Physical intimacy and sexual dynamics are complex! Since intimacy between husband and wife (or any couple) is special and private, we don’t have nearly enough appropriate dialogue about it. Many people feel uncomfortable or shy discussing it, but since it’s one of the most influential dynamics in our relationships, we need to be better at talking about it and better at prioritizing it.
Men and women are both wired to be sexual beings, and we’re all wired to want and need it but in VERY different ways. In general, men feel loved and connected through sex and women need to feel loved and connected before they’re in the mood for sex.
To me, this comes down to basic biology. You see, women inherently (subconsciously) know that sex leads to babies. Pregnancy, historically, is a life-threatening endeavor. Once the “risk” is over, it’s still a lifelong physical and emotional commitment. It makes sense that a subconscious part of a woman wants to know that her man is really there for her before she jumps into bed with him. Alternatively, for a man, the fact that a woman would trust him enough to take that risk must mean that she really loves him.
Sexual Desire & How it Relates to Sex Therapy
Sexual desire (or lack thereof) is by far the most common challenge couples face in their sexual relationship. Most couples also notice sexual dynamics changing through the course of the relationship. Early on, most couples have sex more frequently than they do later in relationships. Part of this is due to the biology I explained above: If the house is a mess and the children have been tyrants all day the thought of jumping into bed and (potentially) adding another hellion to the mix probably sounds like a terrible idea, even if a woman feels loved and secure in the relationship. (Yes, I know not every sexual encounter leads to pregnancy, I’m just talking about subconscious biological processes that diminish natural sexual desire.) The same can be true for men: if he’s had a terrible day at the office or feels like a failure he may shirk from the thought of adding another mouth to feed. Or, he may desire sex for validation and an emotional boost that at least things at home are going okay.
Another factor that comes into play is what I call the “peacock effect.” Women, subconsciously, know that their sexuality is very attractive to men, so they may feel more sexual early on to secure a man. This isn’t intended to be a “bait and switch” but sometimes it feels that way. I’ve heard dozens of men wonder what happened because they “used to have sex all the time and now she’s never in the mood.”
Alternatively, if there is a husband with a lower sex drive than his wife, this usually leads to feelings of inadequacy or feeling ugly and undesirable. There’s a stereotype that men should have insatiable sex drives, so if that’s not the case it usually leaves both partners feeling broken.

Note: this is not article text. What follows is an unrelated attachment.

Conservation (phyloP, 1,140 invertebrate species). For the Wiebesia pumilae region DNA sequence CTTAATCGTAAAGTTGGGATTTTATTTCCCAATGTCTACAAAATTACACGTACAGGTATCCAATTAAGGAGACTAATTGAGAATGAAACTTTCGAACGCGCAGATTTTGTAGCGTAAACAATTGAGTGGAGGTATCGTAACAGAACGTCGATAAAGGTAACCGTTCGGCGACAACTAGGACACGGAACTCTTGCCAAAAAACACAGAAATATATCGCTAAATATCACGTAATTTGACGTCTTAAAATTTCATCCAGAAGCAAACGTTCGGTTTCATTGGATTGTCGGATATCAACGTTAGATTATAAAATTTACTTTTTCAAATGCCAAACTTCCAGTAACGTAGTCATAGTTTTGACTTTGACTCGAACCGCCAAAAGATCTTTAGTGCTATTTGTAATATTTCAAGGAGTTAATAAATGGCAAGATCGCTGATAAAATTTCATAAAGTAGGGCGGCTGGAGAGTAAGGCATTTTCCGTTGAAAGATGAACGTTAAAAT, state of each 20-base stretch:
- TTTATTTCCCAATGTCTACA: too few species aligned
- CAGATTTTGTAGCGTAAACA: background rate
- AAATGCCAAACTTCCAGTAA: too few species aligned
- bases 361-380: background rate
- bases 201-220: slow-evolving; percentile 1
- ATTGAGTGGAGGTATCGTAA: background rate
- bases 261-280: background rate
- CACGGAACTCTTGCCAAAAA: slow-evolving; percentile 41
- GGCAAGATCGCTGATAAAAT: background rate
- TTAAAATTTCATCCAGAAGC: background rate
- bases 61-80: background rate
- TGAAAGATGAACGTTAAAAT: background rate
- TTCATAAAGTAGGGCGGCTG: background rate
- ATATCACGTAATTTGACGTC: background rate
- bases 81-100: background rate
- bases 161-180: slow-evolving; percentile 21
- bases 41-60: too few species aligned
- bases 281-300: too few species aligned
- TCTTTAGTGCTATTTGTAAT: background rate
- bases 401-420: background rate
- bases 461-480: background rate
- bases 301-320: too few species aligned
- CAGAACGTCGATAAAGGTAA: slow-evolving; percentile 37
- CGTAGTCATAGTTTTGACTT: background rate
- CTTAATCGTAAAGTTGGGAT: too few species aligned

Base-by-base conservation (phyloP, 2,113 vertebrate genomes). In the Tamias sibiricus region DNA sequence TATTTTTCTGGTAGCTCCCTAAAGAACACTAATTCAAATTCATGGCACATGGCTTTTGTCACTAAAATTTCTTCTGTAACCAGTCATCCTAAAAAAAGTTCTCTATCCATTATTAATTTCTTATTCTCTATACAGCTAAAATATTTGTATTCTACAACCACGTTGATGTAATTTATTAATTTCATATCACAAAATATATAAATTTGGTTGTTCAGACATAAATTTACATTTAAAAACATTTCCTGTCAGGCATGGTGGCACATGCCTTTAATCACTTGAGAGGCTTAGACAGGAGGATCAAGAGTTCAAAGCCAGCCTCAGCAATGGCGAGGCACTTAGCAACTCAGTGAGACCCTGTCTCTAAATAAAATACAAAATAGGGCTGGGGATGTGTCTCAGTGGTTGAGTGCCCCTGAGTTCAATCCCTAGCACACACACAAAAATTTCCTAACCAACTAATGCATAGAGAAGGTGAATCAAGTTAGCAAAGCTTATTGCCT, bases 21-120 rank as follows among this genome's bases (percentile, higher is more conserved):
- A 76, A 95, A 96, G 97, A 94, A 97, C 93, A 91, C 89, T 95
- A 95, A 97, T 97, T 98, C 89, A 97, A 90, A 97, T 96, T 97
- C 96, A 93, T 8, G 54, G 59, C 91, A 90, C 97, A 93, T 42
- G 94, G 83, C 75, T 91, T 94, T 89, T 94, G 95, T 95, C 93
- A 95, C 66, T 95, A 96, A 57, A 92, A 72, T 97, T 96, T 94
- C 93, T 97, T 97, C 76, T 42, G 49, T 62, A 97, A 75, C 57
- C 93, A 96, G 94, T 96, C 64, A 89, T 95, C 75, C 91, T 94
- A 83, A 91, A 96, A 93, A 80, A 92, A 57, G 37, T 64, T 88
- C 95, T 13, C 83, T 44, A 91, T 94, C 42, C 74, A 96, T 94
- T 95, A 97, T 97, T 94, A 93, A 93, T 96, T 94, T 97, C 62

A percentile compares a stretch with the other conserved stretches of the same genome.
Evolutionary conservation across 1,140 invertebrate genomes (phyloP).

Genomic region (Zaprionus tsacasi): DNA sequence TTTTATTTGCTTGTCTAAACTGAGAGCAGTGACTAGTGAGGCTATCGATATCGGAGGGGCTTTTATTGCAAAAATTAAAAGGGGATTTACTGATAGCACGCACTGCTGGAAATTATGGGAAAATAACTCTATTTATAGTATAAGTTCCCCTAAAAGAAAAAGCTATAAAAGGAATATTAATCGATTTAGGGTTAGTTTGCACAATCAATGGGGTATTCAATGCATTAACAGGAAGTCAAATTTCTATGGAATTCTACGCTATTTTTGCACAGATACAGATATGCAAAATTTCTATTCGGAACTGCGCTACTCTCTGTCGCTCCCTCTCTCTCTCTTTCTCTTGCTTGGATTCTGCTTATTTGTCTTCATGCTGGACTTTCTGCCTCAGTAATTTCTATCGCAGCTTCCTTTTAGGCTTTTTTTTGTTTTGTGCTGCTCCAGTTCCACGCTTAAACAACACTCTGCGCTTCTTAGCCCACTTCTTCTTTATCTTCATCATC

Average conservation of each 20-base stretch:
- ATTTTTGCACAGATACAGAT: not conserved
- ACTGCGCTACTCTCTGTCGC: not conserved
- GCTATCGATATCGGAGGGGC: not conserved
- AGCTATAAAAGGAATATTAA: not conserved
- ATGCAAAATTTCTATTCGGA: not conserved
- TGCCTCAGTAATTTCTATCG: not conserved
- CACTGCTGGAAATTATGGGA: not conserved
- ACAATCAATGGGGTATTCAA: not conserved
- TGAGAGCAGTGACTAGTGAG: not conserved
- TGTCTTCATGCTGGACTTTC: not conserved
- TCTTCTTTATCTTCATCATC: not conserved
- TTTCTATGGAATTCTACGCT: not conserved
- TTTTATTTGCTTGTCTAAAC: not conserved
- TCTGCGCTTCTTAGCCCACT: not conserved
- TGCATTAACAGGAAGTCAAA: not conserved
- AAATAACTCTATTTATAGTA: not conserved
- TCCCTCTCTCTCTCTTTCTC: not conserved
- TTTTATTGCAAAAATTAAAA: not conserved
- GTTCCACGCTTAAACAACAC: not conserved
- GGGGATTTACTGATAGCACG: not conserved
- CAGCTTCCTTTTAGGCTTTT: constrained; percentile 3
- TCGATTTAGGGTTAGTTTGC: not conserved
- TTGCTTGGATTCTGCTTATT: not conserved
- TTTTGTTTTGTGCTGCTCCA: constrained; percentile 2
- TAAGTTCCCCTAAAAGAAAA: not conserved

In the most recent sexual literature, researchers have done away with the concept of “desire” as the first stage of the sexual response cycle and replaced it with “willingness.” This is a powerful and important reframe. A partner may not necessarily feel a burning sexual desire towards their partner, but they may feel willing to have a positive shared experience that boosts the partner and the relationship significantly. This shifts a general attitude to one of being willing to give rather than simply relying on whether or not you’re “in the mood.”
Sexual Dysfunction in Couples
Sexual dysfunction is another wrench that gets thrown into the relationship and often isn’t talked about. Inability or difficulty to reach climax is a common one. First, I’d like to set the record straight. Did you know that 70% of women don’t climax regularly? Only 7% of women report that they “always” do—so if you are expecting a climax every single time and are disappointed that it isn’t happening, it might be helpful to shift expectations. A sexual encounter can still be very rewarding and bonding without it, and for a lot of women letting go of that pressure helps them to enjoy sex much more.
Pain during intercourse is another common and difficult issue. If adding extra lubrication and going slow isn’t solving the problem, you may be dealing with something called vaginismus. This is a pain disorder that has successful treatment outcomes, and where therapy can be really helpful. Male sexual dysfunction including premature ejaculation and erectile dysfunction can also take a toll on the relationship. Men suffering with these difficulties often feel broken and inadequate, and wives often feel frustrated or insecure. Talking about these issues in counseling can help couples feel connected and validated. I can help you either overcome the issue completely or make it less problematic.
Past Sexual Trauma and Therapy
Past sexual trauma can impact the sexual relationship in a myriad of ways. Early sexual abuse or rape, inappropriate sexual pressure in marriage, sexual addiction and infidelity can make sex feel very scary, uncomfortable or vulnerable. If any of these deep wounds are getting in the way of having a fulfilling, care-free and fun sexual relationship with your spouse, sex therapy and counseling is a great way to heal and move forward together.
Benefits of Sex Therapy for Couples
Increased Intimacy & Love
Greater Sense of Closeness
Deeper Feelings of Connection
Ready to take the next step in sex therapy? Let’s schedule a free consultation with a therapist in the Las Vegas & Summerlin area! Get started today!